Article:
Research exploring children's health behaviours and the factors that influence them are important for the development of effective health education and health promotion programs and policies for young people . Many national and international level studies concerning young people's health behaviour have been conducted in recent decades. The Health Behaviour in School-aged Children (HBSC) study is among the first large-scale international surveys on adolescent health . The participating countries, however, are only within Europe and North America. Since the HBSC study is a tool to examine health behaviour of young people, it is important to seek more international support to examine whether the survey instrument is useful in different continents and cultures. Therefore, for the development of the application of the HBSC study, it is significant and meaningful to expand its boarders in the future to include China, which has the largest population of school-aged children in the world.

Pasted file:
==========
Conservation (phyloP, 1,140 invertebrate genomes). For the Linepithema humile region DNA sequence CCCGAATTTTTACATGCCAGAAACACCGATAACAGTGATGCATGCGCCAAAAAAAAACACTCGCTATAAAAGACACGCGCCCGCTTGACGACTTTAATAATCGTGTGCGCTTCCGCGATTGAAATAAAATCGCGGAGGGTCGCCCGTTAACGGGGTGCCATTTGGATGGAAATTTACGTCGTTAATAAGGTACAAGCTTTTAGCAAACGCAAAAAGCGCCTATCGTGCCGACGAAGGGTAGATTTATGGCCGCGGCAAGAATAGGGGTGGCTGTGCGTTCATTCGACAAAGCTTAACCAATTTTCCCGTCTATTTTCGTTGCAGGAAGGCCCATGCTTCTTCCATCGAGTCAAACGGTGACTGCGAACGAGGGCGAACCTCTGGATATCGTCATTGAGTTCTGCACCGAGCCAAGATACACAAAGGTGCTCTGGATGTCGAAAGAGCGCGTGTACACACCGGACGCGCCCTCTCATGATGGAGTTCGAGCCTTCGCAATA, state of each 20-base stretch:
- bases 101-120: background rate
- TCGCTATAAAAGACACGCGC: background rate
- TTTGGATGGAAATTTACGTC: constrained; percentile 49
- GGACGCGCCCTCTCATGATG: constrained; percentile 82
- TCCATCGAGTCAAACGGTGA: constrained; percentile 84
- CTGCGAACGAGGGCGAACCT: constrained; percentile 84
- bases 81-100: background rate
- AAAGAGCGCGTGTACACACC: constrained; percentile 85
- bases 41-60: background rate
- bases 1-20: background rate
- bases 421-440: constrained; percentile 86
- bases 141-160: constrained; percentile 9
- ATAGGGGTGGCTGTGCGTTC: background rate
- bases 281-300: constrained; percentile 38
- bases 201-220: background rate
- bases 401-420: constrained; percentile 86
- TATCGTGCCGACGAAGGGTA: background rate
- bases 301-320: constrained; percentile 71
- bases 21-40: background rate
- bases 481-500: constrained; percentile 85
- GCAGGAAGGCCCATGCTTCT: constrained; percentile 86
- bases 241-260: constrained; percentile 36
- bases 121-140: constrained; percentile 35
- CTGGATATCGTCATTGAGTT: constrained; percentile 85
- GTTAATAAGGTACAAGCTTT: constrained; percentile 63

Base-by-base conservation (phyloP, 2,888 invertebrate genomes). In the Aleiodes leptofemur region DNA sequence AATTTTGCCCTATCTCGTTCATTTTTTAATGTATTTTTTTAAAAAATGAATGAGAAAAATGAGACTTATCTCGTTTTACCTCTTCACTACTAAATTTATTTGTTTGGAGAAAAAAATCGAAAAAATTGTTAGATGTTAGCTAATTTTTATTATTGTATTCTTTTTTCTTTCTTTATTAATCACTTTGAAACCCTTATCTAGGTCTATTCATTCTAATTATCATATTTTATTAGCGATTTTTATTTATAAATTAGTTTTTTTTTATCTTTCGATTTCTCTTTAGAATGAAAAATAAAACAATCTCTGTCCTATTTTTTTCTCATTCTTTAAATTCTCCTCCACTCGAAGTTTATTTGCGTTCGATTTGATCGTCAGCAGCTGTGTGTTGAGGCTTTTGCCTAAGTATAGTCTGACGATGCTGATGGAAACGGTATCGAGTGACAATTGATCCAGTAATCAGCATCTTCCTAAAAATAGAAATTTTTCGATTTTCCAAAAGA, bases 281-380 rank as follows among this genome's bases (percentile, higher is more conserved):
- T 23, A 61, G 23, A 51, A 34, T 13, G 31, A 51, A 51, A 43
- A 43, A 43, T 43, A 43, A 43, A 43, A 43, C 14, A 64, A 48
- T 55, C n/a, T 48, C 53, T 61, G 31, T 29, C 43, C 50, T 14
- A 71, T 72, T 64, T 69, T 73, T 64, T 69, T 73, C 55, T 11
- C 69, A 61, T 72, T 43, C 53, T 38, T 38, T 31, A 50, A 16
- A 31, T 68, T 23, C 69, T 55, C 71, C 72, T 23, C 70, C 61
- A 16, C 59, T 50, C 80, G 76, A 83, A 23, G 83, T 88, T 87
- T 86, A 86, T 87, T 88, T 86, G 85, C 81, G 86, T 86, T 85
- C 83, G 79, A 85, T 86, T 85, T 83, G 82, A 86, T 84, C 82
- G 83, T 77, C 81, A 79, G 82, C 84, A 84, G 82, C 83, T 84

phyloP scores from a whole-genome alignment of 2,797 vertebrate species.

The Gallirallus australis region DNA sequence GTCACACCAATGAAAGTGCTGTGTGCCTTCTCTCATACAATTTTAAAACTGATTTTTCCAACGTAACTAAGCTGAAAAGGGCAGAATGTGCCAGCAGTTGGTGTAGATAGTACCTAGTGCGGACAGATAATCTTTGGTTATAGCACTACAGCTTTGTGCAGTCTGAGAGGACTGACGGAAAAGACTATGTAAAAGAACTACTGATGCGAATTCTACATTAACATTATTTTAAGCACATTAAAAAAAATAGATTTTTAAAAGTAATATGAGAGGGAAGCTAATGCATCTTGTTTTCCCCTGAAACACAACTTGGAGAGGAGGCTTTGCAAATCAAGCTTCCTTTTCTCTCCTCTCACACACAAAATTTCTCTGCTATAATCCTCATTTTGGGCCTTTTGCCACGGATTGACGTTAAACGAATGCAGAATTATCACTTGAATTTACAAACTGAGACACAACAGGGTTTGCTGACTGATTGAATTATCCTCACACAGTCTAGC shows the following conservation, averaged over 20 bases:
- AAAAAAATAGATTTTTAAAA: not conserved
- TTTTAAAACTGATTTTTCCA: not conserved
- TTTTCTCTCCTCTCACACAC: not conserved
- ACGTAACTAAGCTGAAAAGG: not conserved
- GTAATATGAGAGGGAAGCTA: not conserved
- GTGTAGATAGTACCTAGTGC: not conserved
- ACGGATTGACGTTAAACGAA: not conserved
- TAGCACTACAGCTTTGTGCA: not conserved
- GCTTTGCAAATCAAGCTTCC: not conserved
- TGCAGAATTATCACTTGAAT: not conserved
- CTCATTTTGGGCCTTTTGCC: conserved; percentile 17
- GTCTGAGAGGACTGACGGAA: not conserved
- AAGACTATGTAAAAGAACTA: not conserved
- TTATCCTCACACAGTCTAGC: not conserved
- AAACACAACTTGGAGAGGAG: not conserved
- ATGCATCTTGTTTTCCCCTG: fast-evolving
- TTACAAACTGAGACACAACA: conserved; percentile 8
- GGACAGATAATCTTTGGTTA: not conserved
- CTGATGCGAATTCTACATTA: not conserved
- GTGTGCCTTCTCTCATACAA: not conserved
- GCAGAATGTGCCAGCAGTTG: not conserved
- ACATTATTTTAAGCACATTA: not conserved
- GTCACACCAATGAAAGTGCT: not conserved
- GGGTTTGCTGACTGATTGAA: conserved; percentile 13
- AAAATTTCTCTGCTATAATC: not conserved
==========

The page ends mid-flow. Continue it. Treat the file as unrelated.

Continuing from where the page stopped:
Health behaviour is of crucial importance for the adolescents' health and their development [12–18]. It is important that the first step toward understanding young people's health is to obtain abundant and accurate data which represent the prevalence of health behaviour of the young people. Surveys are the most common methodological technique to understand and assess young people's health behaviour, especially in epidemiological studies where the use of a self-report questionnaire is often the only feasible method for the measurement of health behaviour such as physical activity . Therefore, the reliability of the self-report questionnaire measuring health behaviour of adolescents is crucial since the low reliability may tend to mask the real prevalence and important relationships, which adds difficulties or leads to the wrong development of relevant policies, programmes and practices for the young people.